After all the hoopla, the governor’s plan to allow lawmakers unrestricted invites to charitable fundraisers quietly failed without a fuss Thursday.
The issue seemed like a high priority considering it came down from Gov. Neil Abercrombie. The bill was at the heart of a political fight between legislators and the state Ethics Commission over how Executive Director Les Kondo interprets the Ethics Code.
But House Judiciary Chairman Gilbert Keith-Agaran said the administration’s supporting testimony was just “lukewarm.” He said he gave the bill a hearing because he generally tries to hear bills from the Fifth Floor.
Keith-Agaran shelved House Bill 2457 Thursday afternoon, and said it’s as good as dead in the House. A companion Senate version has yet to be scheduled for a hearing.
The bill would have lifted restrictions on invitations or free tickets under the Ethics Code offered by nonprofits, regardless of value. Lawmakers can pay out of pocket to attend such events.
Under current rules, gifts of any value are prohibited if it’s obvious the gift is intended to influence or reward the lawmaker.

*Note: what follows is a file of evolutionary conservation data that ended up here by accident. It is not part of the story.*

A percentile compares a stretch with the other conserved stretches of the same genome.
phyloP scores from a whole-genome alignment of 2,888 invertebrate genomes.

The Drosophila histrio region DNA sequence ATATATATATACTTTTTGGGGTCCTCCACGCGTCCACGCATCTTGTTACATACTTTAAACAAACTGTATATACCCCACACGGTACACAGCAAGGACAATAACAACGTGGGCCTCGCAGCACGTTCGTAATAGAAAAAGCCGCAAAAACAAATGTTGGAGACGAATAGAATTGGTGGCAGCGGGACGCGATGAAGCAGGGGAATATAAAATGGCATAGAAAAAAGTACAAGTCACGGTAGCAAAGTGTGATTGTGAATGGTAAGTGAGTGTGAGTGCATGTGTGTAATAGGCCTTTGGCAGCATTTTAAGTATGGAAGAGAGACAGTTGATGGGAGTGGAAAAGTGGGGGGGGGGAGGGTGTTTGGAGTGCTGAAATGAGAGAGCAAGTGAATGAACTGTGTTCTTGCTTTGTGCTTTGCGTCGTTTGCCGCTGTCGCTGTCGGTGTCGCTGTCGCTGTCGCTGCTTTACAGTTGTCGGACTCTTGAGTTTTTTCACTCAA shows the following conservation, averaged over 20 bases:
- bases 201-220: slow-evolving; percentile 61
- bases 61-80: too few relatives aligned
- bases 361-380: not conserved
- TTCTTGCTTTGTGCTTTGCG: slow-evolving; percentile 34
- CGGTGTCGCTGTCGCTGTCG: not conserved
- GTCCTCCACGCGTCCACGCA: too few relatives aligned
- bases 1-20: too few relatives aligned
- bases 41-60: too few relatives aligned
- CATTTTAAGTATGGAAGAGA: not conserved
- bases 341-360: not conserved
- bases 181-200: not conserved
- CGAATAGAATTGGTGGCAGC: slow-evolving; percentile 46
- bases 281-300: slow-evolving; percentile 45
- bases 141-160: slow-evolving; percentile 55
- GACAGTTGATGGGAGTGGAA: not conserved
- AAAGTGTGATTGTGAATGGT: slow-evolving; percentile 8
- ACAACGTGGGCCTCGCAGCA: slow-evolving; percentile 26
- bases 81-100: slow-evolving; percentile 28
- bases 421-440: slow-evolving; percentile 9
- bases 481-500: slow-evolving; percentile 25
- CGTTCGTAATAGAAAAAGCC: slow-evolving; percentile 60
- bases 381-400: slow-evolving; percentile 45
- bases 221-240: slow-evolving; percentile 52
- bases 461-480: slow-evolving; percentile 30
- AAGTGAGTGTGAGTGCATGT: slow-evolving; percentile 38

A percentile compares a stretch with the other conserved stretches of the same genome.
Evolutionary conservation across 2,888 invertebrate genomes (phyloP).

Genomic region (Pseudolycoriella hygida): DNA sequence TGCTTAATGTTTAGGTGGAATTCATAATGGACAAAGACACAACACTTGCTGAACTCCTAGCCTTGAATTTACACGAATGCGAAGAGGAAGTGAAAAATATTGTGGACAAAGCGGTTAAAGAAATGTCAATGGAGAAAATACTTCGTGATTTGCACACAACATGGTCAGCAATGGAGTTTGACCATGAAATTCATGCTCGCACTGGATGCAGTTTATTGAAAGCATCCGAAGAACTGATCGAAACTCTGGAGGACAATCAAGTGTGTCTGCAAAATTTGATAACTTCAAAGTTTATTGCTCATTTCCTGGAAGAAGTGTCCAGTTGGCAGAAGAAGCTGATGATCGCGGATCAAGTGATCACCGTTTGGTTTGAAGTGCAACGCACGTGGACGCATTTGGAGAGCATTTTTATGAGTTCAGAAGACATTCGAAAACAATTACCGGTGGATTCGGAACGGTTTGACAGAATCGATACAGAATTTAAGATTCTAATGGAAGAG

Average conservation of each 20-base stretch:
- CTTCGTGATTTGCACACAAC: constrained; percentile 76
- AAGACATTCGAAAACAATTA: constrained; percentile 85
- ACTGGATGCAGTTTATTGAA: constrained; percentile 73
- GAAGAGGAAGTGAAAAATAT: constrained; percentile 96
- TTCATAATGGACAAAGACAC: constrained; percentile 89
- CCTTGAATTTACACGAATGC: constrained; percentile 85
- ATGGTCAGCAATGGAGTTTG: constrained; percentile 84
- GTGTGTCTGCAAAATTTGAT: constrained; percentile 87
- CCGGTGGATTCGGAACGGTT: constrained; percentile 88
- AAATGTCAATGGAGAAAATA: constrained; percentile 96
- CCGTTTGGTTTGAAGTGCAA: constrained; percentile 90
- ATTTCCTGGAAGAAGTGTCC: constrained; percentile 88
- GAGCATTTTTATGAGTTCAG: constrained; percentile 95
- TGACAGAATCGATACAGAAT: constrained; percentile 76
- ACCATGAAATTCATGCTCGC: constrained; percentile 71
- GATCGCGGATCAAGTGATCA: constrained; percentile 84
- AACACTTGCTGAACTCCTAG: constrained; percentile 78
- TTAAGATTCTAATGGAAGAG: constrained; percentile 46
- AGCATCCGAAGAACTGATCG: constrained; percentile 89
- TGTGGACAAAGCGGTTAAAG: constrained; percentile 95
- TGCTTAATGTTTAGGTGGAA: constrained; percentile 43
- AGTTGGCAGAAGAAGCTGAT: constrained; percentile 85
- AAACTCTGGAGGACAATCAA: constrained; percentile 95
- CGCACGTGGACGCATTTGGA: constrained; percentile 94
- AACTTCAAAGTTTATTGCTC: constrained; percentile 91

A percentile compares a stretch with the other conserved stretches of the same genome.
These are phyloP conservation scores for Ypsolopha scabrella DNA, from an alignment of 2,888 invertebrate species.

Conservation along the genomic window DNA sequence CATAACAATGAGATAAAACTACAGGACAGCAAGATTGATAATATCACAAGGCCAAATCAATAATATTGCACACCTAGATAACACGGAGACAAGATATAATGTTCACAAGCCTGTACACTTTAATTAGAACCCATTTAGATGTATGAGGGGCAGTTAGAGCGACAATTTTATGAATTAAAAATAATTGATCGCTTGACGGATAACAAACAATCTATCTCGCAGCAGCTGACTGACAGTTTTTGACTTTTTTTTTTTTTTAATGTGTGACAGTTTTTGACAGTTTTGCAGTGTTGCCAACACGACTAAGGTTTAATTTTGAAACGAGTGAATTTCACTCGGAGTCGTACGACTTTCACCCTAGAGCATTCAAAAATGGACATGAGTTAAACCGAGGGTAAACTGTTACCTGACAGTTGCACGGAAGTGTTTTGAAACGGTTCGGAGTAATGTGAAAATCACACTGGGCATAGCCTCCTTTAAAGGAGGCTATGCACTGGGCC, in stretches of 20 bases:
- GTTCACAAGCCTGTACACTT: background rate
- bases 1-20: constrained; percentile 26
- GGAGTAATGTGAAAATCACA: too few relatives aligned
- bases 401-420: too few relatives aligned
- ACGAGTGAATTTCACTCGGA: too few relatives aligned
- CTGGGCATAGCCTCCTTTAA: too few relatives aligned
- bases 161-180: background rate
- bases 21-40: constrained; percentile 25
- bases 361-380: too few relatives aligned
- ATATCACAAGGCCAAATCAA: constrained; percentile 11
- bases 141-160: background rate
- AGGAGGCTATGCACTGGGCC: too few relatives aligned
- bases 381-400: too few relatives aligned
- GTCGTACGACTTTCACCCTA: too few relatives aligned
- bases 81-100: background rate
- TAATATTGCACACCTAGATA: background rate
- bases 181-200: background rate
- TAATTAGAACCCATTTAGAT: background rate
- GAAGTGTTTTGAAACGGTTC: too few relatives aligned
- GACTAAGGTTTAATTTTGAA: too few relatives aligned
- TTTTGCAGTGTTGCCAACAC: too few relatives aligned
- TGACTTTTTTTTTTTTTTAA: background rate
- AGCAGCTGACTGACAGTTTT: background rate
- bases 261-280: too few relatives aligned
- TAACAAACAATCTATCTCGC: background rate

The Ethics Commission had opposed the bill, noting that charities lobby the Legislature or bid for competitive state contracts or grants.
Kondo declined comment on the bill’s deferral.
Last session, lawmakers made a similar push to ease gift limits following Kondo’s guidance that they couldn’t accept gifts of $200-per-person tickets to a Hawaii Institute for Public Affairs fundraiser. William Kaneko, HIPA’s president and CEO, was Abercrombie’s campaign manager and is one of his close advisors.
Keith-Agaran said public perception is key when it comes to accepting gifts.
“I think people always think people in position have freebies,” he said following the hearing. “Obviously some people take advantage more than others. The final test is what do your constituents think?”
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